December 26th, 2005


Spackling neurons

With all of the cleaning, a metric shit-ton of animal dander got thrown into the atmosphere. This is going from the living room to the kitchen to the basement stairs to my bedroom, and it was enough to make me nasty sick all day yesterday.
Of course, dealing with Mom on top of that wasn't the best situation, but I managed to survive. She's heading back home in the morning.

Unofortunately, I still feel crappy. I did put the HEPA filter in the bedroom so it was at least clean air in there while I slept, but I'm still pretty solid in the let's-not-eat-anything stage. Which sucks, because there is actual food in the house. I will be having some wonderful roast beef and turkey bags in the freezer for some time to come.

The good news is that there was some major smackdown laid on the crapfest that is the house. It's still bears resemblance to a toxic waste site, but it's no longer immediately fatal-- you can actually come in the front door without having to walk through a maze. And my bedroom is looking more college-dorm-room and less Chernobyl-reactor. There may even be a day soonish that I can have people over without fear of losing one or two to the CHUDs that live behind the various piles. We never did find my niece Vicki, though we did find some suspicious bones and a crudely-written note saying next time more cumin, but that's another story, and one that according to my lawyer I should just not talk about at all.

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Notes from waking up too early:

Love does not come in your mailbox.

That's the creepy old guy from two doors down.

Dreams about living in a big apartment complex that turned out to be filled with student filmmakers. I was running a workshop on filmmaking in the common area, kind of an outdoor porch area. One of the girls was asking me about titles, and had the words Boggy, Creek, Good on the page, and was making a film called The Legend of Boggy Creek. When I woke up, I googled it, thinking that there was a recent film being made by that name, and lo and behold, I found a total stinker from 1972.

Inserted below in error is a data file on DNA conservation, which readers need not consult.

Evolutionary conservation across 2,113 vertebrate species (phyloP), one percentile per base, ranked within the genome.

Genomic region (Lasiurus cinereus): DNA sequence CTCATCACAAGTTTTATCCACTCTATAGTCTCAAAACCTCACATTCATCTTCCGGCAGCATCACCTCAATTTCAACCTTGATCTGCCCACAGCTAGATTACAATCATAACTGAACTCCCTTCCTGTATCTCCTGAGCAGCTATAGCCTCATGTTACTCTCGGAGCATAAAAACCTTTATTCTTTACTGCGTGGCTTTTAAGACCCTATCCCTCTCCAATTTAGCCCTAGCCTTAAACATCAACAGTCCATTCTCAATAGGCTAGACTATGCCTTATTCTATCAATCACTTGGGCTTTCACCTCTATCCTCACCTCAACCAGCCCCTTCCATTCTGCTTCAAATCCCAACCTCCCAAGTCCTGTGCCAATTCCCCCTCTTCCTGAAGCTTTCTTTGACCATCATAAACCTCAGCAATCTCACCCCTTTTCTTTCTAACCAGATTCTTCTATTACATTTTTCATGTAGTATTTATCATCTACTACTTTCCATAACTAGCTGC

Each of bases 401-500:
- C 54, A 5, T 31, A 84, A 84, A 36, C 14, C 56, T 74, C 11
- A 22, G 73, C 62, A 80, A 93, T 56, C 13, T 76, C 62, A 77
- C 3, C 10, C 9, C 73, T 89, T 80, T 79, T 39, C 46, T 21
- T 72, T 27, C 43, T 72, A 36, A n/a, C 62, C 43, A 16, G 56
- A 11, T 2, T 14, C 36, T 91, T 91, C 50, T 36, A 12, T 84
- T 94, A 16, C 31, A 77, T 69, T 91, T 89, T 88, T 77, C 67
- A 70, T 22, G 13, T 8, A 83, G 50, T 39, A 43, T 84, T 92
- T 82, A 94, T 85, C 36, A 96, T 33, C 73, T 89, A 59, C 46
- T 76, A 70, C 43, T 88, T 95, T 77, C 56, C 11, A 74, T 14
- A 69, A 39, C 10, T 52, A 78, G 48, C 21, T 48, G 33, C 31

It did add a couple of branches to my filmmaking curriculum though:

1.) Shooting with a still camera
In this segment, you don't have access to a motion-picture camera, but you have a digital still camera. You have to make a movie of seven minutes or less in length. Note that even if the digital camera has a movie mode, you can't use it.
This is ultimately very flexible since it opens up to a wide variety of formats from stop-motion to slideshows.

2.) No edits
In this segment, you have a motion picture camera (film, video, or what have you), and you have to shoot a short movie in one take. No edits, including in-camera edits, but you can do as many takes as you need to. Again, seven minutes max.
That ultimately leads into:

3.) in-camera edits
The very first special effects ever created for films used in-camera editing. It's extremely primitive by what we can accomplish today, but it is still an extremely useful tool. It focuses a lot of thought onto getting it right, because you only get one chance. Realistically, this is a CUT TO transition, and can be used as such, but I don't want to limit the thought to just that.

There's more stuff at an intermediate and master level, but this struck me as being a really good intro to the technical elements of storytelling in a visiokinetic medium.